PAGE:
LAB: Empirical Evidence: John Ruppert
The exhibition spans the artist’s recent explorations with installation, sculptural objects, photography, and sound as it relates to the world around us. Influenced by his intense interest in natural phenomena, Ruppert’s overarching investigation will focus on the intersection of the natural world and humanity. In a broader sense, he seeks to develop a heightened consciousness of our precarious existence on the planet.
LAB: Empirical Evidence: John Ruppert represents the first exhibition in a new series where an individual artist is invited to orchestrate his or her pieces and/or series within the CADVC’s main gallery space to produce a unique and comprehensive installation blurring the lines between art and science. Future exhibitions will explore the connections between textiles, drawing, painting, and sculpture, and the natural sciences, engineering, technology, and cultural politics.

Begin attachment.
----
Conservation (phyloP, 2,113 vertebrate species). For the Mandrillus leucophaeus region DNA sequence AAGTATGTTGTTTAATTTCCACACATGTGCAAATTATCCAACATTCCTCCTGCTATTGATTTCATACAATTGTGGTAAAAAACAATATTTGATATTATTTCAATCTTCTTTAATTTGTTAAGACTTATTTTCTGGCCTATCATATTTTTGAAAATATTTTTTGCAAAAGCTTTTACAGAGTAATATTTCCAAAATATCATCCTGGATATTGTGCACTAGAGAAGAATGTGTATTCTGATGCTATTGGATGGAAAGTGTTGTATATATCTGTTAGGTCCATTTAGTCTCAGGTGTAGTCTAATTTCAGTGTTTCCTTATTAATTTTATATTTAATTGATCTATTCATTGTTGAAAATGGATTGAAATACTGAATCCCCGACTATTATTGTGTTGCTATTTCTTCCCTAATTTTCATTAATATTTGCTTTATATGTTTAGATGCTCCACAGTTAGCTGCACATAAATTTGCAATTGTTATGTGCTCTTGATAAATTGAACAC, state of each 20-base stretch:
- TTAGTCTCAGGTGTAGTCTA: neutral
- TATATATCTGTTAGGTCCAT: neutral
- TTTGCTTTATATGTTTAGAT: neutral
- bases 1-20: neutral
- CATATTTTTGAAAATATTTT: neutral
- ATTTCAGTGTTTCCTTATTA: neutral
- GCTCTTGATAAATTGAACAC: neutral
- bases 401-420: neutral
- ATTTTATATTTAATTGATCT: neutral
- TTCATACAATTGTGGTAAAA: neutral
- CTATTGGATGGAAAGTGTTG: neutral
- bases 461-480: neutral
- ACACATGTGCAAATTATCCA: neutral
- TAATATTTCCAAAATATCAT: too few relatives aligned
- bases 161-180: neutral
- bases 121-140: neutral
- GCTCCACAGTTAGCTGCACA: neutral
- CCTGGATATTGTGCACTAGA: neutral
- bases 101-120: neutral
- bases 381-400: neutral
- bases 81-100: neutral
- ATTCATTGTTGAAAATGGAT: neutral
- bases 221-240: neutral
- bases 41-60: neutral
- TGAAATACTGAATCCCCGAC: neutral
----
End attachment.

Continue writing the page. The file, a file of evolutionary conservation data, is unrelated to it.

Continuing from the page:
Over the past 35 years, John Ruppert has been working in cast metals; manufactured materials such as chain-link fabric; mixed media; and more recently, video, digital 3D printing and digital composite photography — all in response to where natural order and human decision-making meet, and the paradoxes that lie between. His work stems from a long tradition of artists who have been inspired by the grand and sublime beauty of the land, from the ancient Chinese poets and artists of Tao to the 19th century American landscape painters and more recently, to artists working directly in the landscape considering our relationship to the environment.
Ruppert’s work has been featured in numerous solo and group exhibitions in museums, sculpture parks and galleries both in the United States and abroad. Reviews of his work have been published in Art in America, New Art Examiner, The Washington Post, The Baltimore Sun, and The New York Times with feature articles in Art China and most recently Sculpture magazine.
Ruppert has participated in several artists in residency programs and has received numerous awards including five Maryland State Arts Council Individual Artist grants, the Mary Sawyers Baker Prize, which included an exhibition at the Baltimore Museum of Art, and most recently, the Pollock-Krasner Foundation Award. He is a professor and former chair of the Department of Art at the University of Maryland, College Park, where he has been on the faculty since 1987.